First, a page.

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Department of Defense News Briefing on the President's Fiscal Year 2020 Defense Budget

Eds. note:  The detailed Future Years Defense Program (FYDP) numbers in their entirety, and as provided to the Congress annually, are classified.  The department's topline request across the FYDP at the appropriation level is not classified, which is why it is in the Green Book.  Unclassified numbers are also provided in the justification books.

PERFORMING THE DUTIES OF THE DEPUTY SECRETARY OF DEFENSE DAVID L. NORQUIST:  Good afternoon.  Thank you for being here today to discuss the fiscal year 2020 defense budget.  We have senior leaders from the comptroller and Joint Staff, Ms. McCusker and General Ierardi, to brief you on the details.  So I just want to take a minute to give you some few high-level takeaways.

Wars of the future are going to be radically different from the short conventional wars and protracted counterterrorism operations we've fought since the collapse of the Soviet Union.  Conventional opponents have typically lacked a navy or meaningful air force, never mind cyber or space capabilities.  As a result, they were limited to a single domain, land, where they were quickly over-matched.  So the conflicts were short and lop-sided.  

The conventional war phase of Desert Storm and Operation Iraqi Freedom took less than 45 days.  To assume future conventional wars will be like these wars would be a tragic mistake.  The National Defense Strategy has made it very clear that, to preserve peace, we must be prepared for the high-end fight against peer competitors.  Future wars will be waged not just in the air, on the land or at sea but also in space and cyberspace, dramatically increasing the complexity of warfare.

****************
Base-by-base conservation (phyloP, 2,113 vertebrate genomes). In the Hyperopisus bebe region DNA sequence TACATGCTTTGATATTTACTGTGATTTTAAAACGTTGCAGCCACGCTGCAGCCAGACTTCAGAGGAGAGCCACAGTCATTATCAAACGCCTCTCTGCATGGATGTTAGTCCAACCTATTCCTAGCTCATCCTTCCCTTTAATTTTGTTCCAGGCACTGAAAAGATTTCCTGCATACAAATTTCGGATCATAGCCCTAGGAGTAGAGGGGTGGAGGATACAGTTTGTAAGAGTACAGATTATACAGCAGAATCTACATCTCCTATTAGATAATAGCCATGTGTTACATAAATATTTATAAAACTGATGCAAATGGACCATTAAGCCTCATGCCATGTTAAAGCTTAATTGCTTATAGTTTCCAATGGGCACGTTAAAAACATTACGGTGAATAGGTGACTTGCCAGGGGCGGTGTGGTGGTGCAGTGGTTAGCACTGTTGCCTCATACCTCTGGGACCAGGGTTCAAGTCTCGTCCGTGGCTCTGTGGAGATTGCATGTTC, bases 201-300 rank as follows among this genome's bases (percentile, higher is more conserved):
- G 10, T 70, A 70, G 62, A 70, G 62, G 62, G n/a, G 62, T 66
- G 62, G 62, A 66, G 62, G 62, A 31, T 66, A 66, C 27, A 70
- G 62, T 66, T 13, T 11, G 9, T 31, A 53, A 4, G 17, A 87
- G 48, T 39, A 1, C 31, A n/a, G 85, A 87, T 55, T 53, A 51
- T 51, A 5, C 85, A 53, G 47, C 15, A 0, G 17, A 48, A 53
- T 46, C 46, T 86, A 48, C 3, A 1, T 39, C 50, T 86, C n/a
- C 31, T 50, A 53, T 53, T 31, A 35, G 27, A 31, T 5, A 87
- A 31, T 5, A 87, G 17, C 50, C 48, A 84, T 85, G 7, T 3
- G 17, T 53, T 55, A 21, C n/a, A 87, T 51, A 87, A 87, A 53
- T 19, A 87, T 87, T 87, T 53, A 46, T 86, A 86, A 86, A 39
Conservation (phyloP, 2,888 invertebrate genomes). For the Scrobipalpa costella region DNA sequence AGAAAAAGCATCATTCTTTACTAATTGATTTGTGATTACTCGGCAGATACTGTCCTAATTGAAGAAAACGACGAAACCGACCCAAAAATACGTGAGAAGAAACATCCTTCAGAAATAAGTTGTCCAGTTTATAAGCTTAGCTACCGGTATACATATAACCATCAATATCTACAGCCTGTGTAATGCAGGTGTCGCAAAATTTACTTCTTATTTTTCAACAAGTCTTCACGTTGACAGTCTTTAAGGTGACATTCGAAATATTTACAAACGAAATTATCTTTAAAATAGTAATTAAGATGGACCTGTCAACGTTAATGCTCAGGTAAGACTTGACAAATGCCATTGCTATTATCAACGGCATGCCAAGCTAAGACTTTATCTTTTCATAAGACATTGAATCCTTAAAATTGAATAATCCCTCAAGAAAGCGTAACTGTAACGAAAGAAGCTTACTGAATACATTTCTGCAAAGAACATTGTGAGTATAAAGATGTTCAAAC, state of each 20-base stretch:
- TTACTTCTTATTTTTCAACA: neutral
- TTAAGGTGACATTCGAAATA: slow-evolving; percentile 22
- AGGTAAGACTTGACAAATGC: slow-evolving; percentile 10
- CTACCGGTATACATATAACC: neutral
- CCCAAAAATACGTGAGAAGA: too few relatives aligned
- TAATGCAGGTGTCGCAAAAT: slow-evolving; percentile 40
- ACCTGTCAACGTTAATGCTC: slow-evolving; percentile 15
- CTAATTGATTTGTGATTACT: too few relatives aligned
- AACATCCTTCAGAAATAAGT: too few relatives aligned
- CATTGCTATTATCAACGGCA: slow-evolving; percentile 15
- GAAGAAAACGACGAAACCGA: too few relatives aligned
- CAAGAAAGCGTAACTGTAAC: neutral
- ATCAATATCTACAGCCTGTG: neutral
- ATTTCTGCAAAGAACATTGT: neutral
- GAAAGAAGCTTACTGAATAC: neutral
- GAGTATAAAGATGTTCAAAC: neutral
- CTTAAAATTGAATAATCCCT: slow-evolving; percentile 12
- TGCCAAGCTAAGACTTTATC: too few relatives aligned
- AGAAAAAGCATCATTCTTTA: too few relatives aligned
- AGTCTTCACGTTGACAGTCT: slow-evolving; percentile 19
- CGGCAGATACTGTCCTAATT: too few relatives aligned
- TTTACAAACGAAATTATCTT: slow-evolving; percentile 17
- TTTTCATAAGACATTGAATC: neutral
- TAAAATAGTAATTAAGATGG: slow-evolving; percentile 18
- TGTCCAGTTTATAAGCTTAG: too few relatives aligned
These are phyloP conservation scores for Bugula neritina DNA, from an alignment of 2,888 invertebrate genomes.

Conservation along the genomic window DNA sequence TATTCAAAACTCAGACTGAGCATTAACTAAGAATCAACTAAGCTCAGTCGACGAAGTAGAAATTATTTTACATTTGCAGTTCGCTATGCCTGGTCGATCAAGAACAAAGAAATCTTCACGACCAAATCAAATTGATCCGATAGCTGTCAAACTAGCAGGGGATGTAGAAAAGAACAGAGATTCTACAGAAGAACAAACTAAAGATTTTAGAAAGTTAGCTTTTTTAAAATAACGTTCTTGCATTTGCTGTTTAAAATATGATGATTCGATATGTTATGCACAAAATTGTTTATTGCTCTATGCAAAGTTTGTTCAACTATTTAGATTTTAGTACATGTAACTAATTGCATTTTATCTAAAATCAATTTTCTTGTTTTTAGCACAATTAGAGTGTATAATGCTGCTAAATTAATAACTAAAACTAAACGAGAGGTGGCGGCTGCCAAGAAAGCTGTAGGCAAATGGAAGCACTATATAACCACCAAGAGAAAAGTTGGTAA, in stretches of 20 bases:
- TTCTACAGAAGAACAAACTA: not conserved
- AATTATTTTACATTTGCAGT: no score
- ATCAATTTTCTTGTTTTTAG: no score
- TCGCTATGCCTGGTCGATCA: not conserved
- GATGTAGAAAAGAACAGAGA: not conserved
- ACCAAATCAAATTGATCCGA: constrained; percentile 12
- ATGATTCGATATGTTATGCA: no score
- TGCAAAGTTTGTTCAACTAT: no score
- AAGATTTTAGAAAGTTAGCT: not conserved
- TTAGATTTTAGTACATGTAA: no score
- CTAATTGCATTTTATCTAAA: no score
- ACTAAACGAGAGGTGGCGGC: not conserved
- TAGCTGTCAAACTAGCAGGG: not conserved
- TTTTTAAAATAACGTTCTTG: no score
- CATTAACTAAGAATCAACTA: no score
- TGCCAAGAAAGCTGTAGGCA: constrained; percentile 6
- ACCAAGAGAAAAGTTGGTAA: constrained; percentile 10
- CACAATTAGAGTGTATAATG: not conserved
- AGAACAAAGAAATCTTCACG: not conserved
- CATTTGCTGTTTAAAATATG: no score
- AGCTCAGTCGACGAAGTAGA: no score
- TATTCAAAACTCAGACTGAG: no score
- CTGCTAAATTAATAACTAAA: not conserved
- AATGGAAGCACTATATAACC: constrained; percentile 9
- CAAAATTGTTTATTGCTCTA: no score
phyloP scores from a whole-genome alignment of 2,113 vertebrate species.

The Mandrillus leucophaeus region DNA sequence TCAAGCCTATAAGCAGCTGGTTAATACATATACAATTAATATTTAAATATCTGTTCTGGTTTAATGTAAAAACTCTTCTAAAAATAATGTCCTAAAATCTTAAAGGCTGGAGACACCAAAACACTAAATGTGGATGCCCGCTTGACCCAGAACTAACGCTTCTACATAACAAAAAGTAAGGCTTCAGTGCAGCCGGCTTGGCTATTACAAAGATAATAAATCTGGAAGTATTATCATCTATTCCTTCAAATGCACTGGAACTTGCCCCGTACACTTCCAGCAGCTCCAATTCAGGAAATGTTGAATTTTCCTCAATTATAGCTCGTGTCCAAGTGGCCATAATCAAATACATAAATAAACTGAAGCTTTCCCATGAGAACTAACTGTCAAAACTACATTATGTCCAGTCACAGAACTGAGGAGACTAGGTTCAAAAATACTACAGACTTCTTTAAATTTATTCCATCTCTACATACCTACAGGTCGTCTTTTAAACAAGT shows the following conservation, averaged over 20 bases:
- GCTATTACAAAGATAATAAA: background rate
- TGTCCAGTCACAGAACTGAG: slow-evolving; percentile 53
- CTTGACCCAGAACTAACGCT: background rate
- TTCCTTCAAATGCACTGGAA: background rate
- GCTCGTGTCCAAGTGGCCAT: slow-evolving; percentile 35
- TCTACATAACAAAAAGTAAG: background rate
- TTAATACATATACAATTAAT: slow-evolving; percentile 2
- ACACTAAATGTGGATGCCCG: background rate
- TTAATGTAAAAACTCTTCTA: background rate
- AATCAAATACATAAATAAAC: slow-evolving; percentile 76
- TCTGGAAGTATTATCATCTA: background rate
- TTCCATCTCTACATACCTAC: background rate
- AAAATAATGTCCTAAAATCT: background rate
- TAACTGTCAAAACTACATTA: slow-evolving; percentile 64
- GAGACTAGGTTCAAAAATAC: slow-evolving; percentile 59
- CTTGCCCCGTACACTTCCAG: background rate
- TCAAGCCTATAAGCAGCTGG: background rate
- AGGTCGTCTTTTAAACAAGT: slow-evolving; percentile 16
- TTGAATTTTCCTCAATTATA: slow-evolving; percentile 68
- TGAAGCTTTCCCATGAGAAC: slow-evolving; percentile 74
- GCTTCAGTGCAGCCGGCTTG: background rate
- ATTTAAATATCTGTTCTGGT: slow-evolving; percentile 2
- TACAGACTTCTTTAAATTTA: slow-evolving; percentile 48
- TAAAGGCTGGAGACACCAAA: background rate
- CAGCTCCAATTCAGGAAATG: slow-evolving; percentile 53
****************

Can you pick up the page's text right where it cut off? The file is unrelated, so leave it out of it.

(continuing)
This budget reflects that challenge, pulling together all the pieces of the National Defense Strategy that have been built over the past two years, from our readiness gains and nuclear posture review, joint artificial intelligence center, elevation of U.S. Cyber Command and development of the space force, to our strength and partnerships in the Indo-Pacific and Europe and our reform initiatives, all these pieces come together in this budget.

The 2020 budget executes the National Defense Strategy by re-prioritizing resources and increasing our investments in the following four areas.  First, it invests in the emerging space and cyber war-fighting domains.  Second, it invests in modernizing capabilities in the air, maritime and land domains.  Third, it accelerates innovation in technologies such as artificial intelligence, hypersonics, autonomy and directed energy.  And, finally, it sustains our force and builds on our readiness gains.

It is the largest research development test and evaluation request in 70 years.  It is the largest shipbuilding request in 20 years.  It includes a 3.1 percent military pay raise, the largest in a decade, all this with defense spending remaining near a record low as a percentage of our economy.